I miss a lot of things about living in New Mexico, the scenery, the weather, the hot air balloons... but more than anything else I miss the FOOD! And NOW is the time when families all over the state would be preparing two of my FAVORITE dishes: tamales and posole.
This is my recipe for one of my all-time favorite New Mexico dishes, a delicious Vegan Posole. I hope you enjoy it as much as I do.
Posole is a very old and traditional dish dating back to around the 14th century in what we now call Mesoamerica. The Aztecs were known for their agriculture and grew many of the popular foods we love today, namely corn, beans, squash, tomatoes, and chile peppers. They would make pozole to celebrate their gods, good harvests, and the changing seasons.
Posole (or pozole) was a thick stew of processed maize (corn into hominy), chiles, and pork. But there is a more gruesome side to this beloved recipe.... before the Spanish Conquest of Mexico, pigs were not native to the Americas. So they used another kind of meat in their celebratory feasts instead.....namely human.
I won't go into the gory details but thankfully cannibalism was banned, and pork was substituted instead.
And TODAY.... we can leave out the meat altogether and make this stew completely meat-free. I used Soy Curls instead of pork, canned hominy, and of course - dried New Mexican Chiles.
This is a very traditional New Mexican Holiday meal and I truly hope you enjoy it.
Step 1: The Soy Curls
If you have never used soy curls, they are simply non-gmo soy beans than have been cooked, then shredded into long strips, and dried. Butler Foods is the Oregon company that makes them and you can find them in Whole Foods as well as on Amazon. I'll add my Amaon Affiliate link below and as an affiliate, I do earn from qualified purchases but at no extra cost to you.
I usually just add hot water to rehydrate them but this time I brought a quart of water to a boil and added about ⅓ to ½ of the 8oz bag of soy curls and simmered them for about 4 minutes. This REALLY rehydrated them and also gets rid of that 'packaged' flavor.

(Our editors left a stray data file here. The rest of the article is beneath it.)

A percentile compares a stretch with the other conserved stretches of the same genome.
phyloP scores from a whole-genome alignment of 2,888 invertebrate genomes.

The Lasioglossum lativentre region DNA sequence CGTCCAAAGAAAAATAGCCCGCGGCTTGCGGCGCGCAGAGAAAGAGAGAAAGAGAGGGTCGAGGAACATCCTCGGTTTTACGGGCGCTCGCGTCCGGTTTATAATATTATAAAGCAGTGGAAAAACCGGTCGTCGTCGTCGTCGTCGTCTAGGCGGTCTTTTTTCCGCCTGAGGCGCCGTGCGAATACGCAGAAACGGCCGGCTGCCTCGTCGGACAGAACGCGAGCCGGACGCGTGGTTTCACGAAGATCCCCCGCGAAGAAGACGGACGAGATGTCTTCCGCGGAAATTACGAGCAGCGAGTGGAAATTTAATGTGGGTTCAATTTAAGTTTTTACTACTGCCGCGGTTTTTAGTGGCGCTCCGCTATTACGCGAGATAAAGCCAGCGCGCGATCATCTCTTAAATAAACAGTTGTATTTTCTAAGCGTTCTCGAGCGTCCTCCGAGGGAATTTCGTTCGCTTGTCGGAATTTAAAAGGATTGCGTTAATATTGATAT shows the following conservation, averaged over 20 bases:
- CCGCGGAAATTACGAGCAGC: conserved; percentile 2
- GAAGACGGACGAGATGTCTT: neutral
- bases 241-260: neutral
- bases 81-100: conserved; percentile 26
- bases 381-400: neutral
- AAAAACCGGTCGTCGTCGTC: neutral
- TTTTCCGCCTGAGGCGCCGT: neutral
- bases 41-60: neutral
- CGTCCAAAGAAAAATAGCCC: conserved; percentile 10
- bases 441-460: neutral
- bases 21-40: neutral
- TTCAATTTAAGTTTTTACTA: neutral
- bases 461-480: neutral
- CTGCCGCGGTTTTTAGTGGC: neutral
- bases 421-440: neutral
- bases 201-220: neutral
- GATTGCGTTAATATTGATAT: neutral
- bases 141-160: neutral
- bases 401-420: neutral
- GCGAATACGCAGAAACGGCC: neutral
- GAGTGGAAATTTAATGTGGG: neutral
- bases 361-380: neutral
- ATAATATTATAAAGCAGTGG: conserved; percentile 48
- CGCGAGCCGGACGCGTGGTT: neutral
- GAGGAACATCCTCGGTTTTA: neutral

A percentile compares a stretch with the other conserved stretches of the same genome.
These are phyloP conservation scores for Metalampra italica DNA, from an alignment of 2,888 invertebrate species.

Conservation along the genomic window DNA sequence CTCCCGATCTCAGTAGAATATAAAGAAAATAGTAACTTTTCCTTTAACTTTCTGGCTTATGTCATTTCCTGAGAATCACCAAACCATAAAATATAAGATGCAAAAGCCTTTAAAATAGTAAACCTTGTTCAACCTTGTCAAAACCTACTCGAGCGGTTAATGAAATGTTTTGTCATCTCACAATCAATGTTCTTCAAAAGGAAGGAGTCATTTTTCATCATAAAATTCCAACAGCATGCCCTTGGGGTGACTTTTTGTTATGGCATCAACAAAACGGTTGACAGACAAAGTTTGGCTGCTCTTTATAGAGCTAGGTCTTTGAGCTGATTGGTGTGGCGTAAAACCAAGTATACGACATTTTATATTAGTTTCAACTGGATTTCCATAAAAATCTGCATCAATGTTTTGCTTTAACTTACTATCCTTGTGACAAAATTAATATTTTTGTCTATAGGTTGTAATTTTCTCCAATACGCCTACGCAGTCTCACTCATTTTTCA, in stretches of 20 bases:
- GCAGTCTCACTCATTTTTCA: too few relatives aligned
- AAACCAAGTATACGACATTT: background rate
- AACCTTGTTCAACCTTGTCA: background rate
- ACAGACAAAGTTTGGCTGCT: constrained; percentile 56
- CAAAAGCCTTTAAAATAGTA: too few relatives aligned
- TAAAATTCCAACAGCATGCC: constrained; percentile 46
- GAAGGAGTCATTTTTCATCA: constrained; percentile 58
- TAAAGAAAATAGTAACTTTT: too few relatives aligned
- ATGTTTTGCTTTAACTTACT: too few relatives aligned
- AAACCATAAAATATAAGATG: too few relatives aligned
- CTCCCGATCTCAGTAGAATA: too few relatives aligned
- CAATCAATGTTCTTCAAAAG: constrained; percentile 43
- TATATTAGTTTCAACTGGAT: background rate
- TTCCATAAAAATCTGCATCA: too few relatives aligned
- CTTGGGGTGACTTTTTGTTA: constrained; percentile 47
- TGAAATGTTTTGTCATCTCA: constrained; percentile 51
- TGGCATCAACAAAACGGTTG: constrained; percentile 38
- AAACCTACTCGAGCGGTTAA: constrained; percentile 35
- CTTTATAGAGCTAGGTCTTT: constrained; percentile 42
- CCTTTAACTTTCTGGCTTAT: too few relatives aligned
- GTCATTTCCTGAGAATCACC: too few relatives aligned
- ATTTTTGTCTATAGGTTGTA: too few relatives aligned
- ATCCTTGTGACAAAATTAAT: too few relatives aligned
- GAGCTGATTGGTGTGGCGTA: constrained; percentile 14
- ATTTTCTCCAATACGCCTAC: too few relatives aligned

After 4 minutes, drain them really well. I even placed a bowl on top to squeeze out as much moisture as I could. Then I dumped them onto some paper towels and dried them some more. THEN I placed them in a hot skillet and gently browned them over med high heat for about 5 minutes. Just until they begin to brown a little. Then take them off the heat and set them aside.
Step 2: Veggie Prep
While the soy curls were doing their thing on the stove, I prepped my veggies. You'll need to dice the following: half of a white onion, 5 or 6 green onions (scallions), and a large yukon gold potato (about 8oz or 215g). You'll also want to mince 4 or 5 cloves of garlic. Set these aside for now.
Step 3: The Chiles
To prep the chiles I used a 2.5 oz bag of dried New Mexican red chiles. This was about 11 or 12 chile peppers. New Mexico chiles are slightly spicy to me, but might be TOO spicy for you. Guajillo Chiles are said to be milder, and California Anaheims are really mild (and flavorless to me).
Whatever kind you choose, you want to cut off the stems and remove as many seeds and membranes as you can as this is where the heat is. Remember to wash you hands afterwards as that chile oil does burn so be careful with rubbing your eyes.
Once the chiles are cleaned, add them to a pot (I used the same one I boiled the soy curls in) and add another 4 cups of water and simmer for about 5 minutes to softem them up. Once their done, I used tongs to tranfer the chiles to a blender along with 1.5 cups of that chile water, the garlic, 2 teaspoons of cumin, ½ teaspoon ground pepper and ½ teaspoon of salt.
Blend until smooth. Now some people at this step will strain their chile sauce through a fine seive. I never do as I have a Vitamix that does a really good job of pulverizing everything. But it's up to you. If you do strain it you have to literally push and scrape the sauce through the seive. Regardless, pour your chile sauce into a large dutch oven or pot and we're finally ready to make the posole.
Bring your red chile sauce up to a simmer and gently cook it for about 5 minutes. Then add a 30 oz can of rinsed hominy (maiz blanco), your diced onions, scallions, potato, 3 tsp of Mexican Oregano, ½ teaspoon of garlic powder, 2 bay leaves, and an entire quart (4 cups) of low sodium vegetable broth.
Don't add your sou curls yet. Stir the stew until it's mixed well and bring to a boil, then lower the heat and simmer for 30 minutes. THEN add your sou curls and continue to simmer for another 15-20 minutes.
Taste for seasoning and you are ready to serve. Traditional garnishes include: chopped cabbage, onions, radish slices, cilantro, and of course freshly squeezed lime juice.
A piñon log is buring in the fireplace, the candelarias are flickering outside the window, and the aroma of this delicious vegan posole is wafting through your kitchen.... ahhh.. Thanks for the memories New Mexico. I really have to come visit again soon.